Even with the heat coming off the grill his father built for him and the smoke that is blowing in his face, it seems like pit master Danny DeLuna could not be happier, tending to his barbecue in the parking lot of The Barn in Tres Pinos as he waits for the customers to arrive.
“I love to cook,” he said. “Good food is such a universal way of communicating, and I want my food to tell a story. I love that I can serve my barbecue to people I don’t know and, based on that alone, have them walk away as great new friends.”
Before opening his own business, DeLuna cooked at private parties and for his friends, using a grill and smoker that his father, Hollister American Legion Commander Robert DeLuna built for him. Early on, he picked up the basics from watching family members in the kitchen.
“I have always been around people who are cooking,” he said. “I was literally that kid at the counter. ‘Why are you putting that in there? Why are you doing this? Can I try it?’ I was learning how to cook foods that are authentic.”
The breakthrough came at 12 years old when he was helping his mother at a high school benefit and could not help himself from joining in.
“Someone was cooking ground beef for enchiladas,” he said. “And I got it into my head that they were not doing it right. I kept asking if I could help and I ended up running five separate pans, getting into the rhythm and the speed. I was having to think critically about cooking times and things like that. And I loved it.”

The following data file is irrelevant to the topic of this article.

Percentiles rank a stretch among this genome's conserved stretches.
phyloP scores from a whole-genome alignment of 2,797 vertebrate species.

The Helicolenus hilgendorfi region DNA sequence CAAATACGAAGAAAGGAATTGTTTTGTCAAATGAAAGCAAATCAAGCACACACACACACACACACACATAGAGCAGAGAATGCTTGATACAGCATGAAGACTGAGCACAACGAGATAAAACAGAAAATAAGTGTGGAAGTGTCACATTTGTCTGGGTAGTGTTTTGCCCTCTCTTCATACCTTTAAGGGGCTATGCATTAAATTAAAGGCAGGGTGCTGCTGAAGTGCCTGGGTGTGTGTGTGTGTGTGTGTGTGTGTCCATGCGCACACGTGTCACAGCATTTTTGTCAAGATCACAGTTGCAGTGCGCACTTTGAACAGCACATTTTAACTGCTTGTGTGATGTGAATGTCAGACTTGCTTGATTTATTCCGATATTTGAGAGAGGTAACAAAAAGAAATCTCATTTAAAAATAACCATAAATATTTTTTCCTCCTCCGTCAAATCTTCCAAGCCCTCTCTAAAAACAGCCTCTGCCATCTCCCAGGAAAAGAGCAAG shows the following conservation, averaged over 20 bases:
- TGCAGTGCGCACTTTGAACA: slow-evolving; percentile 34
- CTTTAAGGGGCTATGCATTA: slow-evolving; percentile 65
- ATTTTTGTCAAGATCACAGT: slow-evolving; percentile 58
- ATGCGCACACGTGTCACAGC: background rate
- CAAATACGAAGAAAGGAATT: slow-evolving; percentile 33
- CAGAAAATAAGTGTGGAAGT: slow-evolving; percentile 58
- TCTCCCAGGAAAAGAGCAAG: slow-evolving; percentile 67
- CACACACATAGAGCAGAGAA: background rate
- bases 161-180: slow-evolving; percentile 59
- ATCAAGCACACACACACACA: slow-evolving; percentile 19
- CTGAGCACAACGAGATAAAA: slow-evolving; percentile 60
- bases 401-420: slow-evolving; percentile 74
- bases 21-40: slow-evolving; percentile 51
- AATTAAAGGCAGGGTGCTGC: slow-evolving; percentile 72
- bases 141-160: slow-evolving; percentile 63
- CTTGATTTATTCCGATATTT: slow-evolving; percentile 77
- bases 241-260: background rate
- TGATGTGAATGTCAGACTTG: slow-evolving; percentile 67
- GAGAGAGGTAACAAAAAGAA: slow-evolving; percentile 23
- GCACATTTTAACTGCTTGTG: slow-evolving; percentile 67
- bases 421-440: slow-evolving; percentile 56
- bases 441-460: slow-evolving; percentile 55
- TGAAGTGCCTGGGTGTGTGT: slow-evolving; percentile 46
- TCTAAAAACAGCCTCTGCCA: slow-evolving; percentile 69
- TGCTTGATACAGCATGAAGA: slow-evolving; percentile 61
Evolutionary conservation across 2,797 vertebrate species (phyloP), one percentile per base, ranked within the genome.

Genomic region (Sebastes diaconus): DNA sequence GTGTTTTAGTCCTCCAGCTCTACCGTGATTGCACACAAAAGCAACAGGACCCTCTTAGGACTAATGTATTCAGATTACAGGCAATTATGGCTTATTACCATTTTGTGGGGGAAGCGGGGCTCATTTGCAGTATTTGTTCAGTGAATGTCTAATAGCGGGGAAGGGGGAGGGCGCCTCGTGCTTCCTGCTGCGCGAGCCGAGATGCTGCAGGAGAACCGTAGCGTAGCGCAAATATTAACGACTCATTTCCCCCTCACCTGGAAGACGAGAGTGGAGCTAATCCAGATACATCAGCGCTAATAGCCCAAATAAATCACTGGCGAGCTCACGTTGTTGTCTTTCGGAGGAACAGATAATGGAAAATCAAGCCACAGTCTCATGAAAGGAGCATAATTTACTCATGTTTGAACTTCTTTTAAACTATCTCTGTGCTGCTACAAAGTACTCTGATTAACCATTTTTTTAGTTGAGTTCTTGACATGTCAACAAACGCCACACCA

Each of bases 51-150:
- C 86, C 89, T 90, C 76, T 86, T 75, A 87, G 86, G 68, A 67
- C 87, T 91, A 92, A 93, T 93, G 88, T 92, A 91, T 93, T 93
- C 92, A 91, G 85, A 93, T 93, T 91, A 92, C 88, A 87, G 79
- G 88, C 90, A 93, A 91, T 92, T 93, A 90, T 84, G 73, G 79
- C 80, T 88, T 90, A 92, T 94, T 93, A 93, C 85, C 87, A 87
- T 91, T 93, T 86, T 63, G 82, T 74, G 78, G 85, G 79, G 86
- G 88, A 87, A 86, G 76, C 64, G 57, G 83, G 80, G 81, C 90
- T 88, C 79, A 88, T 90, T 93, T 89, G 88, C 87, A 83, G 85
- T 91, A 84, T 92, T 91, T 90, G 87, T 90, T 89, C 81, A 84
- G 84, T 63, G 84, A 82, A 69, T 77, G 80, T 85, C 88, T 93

With his father having worked as a truck driver and his mother driving a school bus, DeLuna had been in and out of big vehicles his entire life. Becoming a truck driver himself was a natural choice—but not the first choice.
“I’ve always been good at doing physical things,” he said, “But I was always wanting to cook, always wanting to BBQ. So I would cook for my family and friends, and it was just always fun. But I never really pursued it, mostly out of fear of failure.”
As he got more experience with barbecuing, he started looking to upgrade the tools of the trade.
“I always wanted an open pit,” he said. “My dad had gotten a big pipe from work, and when he brought it home he said, ‘You know, I thought this would make a great smoker.’ And I thought to myself, ‘Yeah.’ I had him cut it in half, we put it on a small trailer, and I suddenly had a Santa Fe-style barbecue pit.”
Over the years, DeLuna had found occasional work as a bartender during breaks from driving, including a stint at the 19th Hole in Tres Pinos—and found he could not stay away from the kitchen.
“One restaurant actually had an indoor barbecue,” he said. “So, of course, that intrigued me and I was always watching that chef cook. I told him, “I’m gonna question you, and it’s not because I’m questioning your judgment. I just want to know the theory behind why you are doing what you are doing.”